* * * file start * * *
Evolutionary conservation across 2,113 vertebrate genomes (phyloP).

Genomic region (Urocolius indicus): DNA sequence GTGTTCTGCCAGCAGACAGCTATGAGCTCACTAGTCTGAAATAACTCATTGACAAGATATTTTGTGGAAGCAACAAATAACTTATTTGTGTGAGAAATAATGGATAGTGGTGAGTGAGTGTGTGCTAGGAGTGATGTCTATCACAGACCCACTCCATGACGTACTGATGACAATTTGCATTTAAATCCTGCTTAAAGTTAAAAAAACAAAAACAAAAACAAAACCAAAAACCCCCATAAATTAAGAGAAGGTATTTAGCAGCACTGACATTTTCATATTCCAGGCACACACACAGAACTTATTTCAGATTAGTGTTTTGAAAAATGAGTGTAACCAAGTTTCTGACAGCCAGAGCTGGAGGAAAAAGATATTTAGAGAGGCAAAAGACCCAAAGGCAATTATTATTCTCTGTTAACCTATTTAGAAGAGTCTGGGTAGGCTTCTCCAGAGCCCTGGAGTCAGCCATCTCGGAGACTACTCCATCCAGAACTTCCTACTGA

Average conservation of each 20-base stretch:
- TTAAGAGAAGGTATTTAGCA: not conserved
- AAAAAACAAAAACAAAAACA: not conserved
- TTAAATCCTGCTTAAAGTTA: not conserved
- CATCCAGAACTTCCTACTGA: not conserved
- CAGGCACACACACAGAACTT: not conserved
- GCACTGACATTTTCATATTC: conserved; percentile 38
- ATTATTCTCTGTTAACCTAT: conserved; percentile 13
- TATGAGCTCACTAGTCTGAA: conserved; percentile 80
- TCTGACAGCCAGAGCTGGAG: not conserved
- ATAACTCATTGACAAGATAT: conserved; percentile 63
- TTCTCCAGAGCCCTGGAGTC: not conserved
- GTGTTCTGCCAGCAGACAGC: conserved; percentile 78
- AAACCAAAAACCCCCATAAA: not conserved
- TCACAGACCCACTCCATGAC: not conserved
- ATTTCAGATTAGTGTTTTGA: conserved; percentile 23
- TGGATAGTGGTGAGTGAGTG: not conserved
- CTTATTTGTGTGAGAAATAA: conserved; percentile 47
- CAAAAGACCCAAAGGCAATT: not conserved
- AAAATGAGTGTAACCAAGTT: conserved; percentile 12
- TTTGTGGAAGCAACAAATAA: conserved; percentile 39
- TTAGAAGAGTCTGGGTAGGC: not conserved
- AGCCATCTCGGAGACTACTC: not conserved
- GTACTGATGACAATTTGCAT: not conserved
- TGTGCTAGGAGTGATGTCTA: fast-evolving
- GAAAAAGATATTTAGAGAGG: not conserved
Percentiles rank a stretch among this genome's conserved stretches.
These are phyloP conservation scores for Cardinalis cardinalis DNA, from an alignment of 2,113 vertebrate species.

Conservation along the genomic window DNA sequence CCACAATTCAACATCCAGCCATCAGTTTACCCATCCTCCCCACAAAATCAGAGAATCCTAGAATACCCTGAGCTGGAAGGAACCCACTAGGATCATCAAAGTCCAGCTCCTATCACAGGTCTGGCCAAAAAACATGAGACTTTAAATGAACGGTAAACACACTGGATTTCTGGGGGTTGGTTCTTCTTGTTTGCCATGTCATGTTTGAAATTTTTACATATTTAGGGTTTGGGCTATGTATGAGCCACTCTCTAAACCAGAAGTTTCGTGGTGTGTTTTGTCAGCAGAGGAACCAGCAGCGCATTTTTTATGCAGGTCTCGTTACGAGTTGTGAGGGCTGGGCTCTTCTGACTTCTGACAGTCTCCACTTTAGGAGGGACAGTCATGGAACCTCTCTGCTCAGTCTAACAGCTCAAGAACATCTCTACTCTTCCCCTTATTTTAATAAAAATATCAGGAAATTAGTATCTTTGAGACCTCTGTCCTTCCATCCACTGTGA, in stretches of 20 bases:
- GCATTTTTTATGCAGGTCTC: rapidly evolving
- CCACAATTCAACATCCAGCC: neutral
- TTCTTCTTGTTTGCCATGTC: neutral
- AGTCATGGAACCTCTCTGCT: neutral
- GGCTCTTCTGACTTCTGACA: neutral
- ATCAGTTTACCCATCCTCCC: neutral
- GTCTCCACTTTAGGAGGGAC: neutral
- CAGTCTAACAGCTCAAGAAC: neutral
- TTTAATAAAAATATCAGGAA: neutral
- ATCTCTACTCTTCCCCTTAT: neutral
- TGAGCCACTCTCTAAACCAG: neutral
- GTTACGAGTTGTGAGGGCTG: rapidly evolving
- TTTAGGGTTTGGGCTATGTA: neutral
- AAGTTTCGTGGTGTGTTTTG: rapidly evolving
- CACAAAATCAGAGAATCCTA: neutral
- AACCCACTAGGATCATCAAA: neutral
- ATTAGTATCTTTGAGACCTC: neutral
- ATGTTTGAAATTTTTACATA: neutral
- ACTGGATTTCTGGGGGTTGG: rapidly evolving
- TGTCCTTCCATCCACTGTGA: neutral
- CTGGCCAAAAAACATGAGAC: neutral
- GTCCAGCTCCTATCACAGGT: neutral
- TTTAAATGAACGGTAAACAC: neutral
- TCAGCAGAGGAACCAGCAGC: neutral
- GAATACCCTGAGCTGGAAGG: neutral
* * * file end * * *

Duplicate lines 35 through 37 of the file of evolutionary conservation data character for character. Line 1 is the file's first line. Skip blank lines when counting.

- AGTCATGGAACCTCTCTGCT: neutral
- GGCTCTTCTGACTTCTGACA: neutral
- ATCAGTTTACCCATCCTCCC: neutral